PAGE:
The graphics and sounds are up to expectations, and the AI of the survivors has been improved since the original Dead Rising. There are two things that particularly impressed me, though. First is the care the designers took to make sure that, in any cinematic that shows Chuck, that Chuck is shown in the clothes you put him in. In my mind, it kind of defeats the point if a game allows you to change costumes, but the cinematics always show you wearing the original costume, and they avoided that here.
The other thing that surprised me was the insight the designers had into the human psyche, particularly gambling addiction and psychosis. In one side-quest, you have to play Texas Hold ‘Em against three survivors and defeat them before they’ll agree to let you escort them to the shelter. In another, a survivor won’t stop playing slots until he wins back his money (or until you give him $25,000). Now, I don’t know about you, but if I were in a casino and I saw zombies munching on the people around me, I would stop gambling and try to get to safety. But this is actually “truth in television,” so to speak; in real life, in Las Vegas after a casino fire, dead bodies have been found with their hands fused to the levers of the slot machines. There really are some people who are so addicted to gambling, that they wouldn’t leave, even for a zombie apocalypse.
I wanted to like this game, but there are too many serious flaws. First and foremost, the game is hindered by “Loads and Loads of Loading,” as TV Tropes calls it. Moving from one area of Fortune City to another? Load screen. Oh, found one of the psychos? Load screen, followed by a cinematic, followed by a load screen. Then you kill the psycho (followed by another load screen), rescue the survivor that the psycho was about to kill, and escort them back to the shelter (requiring at least two more load screens). Speaking of the survivors, you’re limited to escorting eight at any one time; if you’re already at the limit, more survivors won’t even appear until you’ve dropped some off at the shelter, or until some of your party dies. Because of this, you can miss some side-quests entirely because the side-trip to the shelter took too long. Most of the survivor dialogue is delivered entirely in subtitles. The only reason I can think of in this day and age for not having their lines recorded by voice actors is to keep the game from requiring two DVDs instead of just one. Finally, some of the combo weapons were pointless, especially the ones that could only be used once or the ones that needed a particularly hard-to-find item, because it required too much effort for too little reward. A one-shot weapon that might kill a dozen zombies (but won’t even put a dent in the other hundred milling about the entrance to the casino) for which it takes 10 to 20 minutes to find the parts? Really? The game could have been so much better if there was some sort of storage area for hard-to-find combo items at the shelter, where you could stash stuff you might need later. (Or even better, a storage area in each maintenance room, though you’d then be forced to keep track of what you stored where.)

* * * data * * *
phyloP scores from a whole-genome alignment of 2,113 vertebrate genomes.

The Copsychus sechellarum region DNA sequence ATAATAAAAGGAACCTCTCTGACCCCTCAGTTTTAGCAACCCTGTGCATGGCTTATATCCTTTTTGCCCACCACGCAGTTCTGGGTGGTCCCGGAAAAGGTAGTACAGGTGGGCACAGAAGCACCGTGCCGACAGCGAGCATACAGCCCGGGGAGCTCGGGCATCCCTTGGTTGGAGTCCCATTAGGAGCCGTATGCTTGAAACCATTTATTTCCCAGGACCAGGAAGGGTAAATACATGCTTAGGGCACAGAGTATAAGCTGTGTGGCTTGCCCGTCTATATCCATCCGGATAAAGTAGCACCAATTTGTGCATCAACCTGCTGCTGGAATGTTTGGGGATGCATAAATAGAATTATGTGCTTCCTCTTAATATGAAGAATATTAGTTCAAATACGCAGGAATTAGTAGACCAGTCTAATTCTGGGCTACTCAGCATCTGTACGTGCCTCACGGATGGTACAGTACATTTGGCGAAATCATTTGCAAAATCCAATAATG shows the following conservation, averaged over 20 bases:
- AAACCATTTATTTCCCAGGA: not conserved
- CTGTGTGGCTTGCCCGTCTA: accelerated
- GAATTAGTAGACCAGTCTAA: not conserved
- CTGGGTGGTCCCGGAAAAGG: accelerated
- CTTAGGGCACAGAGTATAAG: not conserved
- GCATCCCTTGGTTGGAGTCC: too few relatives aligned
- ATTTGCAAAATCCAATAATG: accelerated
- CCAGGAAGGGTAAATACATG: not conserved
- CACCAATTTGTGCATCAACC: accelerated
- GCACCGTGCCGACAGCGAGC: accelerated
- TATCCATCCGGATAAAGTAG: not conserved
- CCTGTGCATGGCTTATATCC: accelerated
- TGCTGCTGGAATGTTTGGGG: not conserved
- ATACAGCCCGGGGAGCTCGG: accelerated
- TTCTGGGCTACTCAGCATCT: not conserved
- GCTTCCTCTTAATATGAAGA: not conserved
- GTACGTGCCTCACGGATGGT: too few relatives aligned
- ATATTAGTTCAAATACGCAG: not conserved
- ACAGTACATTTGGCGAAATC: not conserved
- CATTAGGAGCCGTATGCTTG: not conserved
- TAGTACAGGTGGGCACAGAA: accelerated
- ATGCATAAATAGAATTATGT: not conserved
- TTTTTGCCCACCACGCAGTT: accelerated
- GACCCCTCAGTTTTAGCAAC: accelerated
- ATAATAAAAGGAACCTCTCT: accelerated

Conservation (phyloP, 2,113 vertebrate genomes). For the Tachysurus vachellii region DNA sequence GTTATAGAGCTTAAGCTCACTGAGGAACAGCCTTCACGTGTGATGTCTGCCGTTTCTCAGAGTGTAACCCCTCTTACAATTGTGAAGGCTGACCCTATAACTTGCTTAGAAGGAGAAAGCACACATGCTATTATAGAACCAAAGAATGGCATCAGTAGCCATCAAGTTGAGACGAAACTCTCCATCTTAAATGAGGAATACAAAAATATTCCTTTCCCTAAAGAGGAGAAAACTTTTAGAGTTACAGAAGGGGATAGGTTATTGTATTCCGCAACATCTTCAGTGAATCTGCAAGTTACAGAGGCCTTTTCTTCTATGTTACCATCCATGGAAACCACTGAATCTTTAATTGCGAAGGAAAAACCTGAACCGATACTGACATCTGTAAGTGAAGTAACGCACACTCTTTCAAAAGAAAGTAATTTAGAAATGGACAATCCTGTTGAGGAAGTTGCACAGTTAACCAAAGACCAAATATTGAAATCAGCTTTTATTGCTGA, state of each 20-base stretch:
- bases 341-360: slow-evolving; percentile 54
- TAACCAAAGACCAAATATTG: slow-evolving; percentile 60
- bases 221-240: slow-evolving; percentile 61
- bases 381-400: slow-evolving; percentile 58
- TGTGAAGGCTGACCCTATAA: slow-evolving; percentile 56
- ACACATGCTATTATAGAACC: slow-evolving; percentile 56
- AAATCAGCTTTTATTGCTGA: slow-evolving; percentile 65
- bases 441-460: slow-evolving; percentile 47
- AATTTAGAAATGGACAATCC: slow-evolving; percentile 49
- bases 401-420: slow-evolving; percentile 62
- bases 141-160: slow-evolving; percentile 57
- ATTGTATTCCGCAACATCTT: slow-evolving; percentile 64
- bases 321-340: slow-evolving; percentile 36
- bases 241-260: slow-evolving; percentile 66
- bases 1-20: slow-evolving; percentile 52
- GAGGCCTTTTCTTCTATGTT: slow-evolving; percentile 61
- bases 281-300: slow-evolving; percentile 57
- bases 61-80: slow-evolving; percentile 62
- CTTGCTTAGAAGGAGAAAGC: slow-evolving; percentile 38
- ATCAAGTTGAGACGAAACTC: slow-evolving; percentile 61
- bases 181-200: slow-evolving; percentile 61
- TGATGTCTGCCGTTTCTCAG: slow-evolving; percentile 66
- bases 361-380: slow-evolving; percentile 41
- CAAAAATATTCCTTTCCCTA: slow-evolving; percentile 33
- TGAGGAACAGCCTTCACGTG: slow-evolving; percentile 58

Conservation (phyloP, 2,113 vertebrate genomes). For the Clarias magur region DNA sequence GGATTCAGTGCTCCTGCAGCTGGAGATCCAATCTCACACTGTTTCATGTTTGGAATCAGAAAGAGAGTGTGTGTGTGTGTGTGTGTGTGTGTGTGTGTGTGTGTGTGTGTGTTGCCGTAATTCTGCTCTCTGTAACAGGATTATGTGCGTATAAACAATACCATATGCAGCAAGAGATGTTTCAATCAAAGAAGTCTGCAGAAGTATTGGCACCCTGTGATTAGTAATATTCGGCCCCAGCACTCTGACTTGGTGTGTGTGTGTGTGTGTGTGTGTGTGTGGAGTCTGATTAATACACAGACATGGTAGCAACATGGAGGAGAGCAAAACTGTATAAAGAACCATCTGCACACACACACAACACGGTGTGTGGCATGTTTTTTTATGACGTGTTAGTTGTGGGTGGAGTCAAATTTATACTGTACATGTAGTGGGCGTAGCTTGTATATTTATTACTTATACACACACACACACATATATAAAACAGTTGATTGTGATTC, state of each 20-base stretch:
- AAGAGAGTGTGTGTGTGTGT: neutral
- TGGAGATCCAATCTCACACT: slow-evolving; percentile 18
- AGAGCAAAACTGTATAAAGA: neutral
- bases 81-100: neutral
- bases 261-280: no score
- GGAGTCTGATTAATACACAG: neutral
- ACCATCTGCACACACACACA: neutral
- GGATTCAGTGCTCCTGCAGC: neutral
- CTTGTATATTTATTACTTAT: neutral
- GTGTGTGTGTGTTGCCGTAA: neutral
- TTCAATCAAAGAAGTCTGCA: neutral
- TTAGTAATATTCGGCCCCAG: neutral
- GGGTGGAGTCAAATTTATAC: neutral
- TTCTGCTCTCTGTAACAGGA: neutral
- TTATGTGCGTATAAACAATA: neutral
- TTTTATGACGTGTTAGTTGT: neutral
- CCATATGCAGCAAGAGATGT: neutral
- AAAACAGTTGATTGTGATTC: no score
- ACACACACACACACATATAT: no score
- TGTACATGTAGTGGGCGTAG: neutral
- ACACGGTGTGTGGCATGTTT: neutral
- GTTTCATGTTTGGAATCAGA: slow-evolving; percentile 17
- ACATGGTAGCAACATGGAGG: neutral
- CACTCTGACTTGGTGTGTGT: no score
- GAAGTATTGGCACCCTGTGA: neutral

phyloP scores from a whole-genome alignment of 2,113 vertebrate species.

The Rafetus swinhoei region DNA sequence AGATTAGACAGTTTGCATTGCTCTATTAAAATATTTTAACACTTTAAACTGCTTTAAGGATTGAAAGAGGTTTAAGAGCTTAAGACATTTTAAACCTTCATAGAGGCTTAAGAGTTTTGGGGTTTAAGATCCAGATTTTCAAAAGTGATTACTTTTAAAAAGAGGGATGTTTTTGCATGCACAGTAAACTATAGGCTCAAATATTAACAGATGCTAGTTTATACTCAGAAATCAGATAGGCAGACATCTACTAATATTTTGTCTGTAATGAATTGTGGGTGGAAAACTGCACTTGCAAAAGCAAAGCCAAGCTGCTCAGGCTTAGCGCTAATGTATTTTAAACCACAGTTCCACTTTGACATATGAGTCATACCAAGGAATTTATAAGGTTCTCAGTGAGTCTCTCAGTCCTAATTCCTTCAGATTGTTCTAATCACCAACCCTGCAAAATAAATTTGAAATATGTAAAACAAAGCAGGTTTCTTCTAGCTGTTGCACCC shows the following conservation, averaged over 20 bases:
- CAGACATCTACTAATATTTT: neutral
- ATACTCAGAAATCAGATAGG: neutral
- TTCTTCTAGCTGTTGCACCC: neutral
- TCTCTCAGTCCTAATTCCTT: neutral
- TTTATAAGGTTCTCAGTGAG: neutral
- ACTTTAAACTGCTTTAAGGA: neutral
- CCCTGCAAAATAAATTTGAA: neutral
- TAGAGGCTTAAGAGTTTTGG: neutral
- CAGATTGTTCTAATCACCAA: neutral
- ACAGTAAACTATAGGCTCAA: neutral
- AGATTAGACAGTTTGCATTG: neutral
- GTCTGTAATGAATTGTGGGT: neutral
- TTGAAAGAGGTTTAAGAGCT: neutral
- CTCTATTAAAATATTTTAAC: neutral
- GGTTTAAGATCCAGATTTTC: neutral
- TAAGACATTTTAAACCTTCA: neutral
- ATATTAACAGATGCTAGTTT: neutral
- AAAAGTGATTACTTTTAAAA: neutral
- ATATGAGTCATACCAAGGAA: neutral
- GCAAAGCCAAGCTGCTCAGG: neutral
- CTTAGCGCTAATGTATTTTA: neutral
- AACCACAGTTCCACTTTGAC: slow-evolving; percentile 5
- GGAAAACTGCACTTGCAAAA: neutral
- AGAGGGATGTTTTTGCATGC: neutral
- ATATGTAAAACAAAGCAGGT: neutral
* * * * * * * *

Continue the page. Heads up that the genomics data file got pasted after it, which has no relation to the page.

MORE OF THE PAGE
Dead Rising 2 ends up being firmly average at best, despite the obvious effort put into making the game fun, which unfortunately fell flat because of the flaws. The sheer number of zombies on-screen turned out to be more annoying than fun; the biggest joy about combo weapons was in making them and finding new combos; and quite frankly, there was way too much time spent loading. (Here’s a hint: data streaming. Crystal Dynamics pulled this off with Soul Reaver 12 years ago. There were no load screens at all except when you first started the game or loaded a save.) Maybe the design for Dead Rising 2 was simply overambitious; I just don’t know how it could have gone so wrong. I can’t recommend this game to anyone unless they’re a fan of the original Dead Rising, or they just love zombie games in general.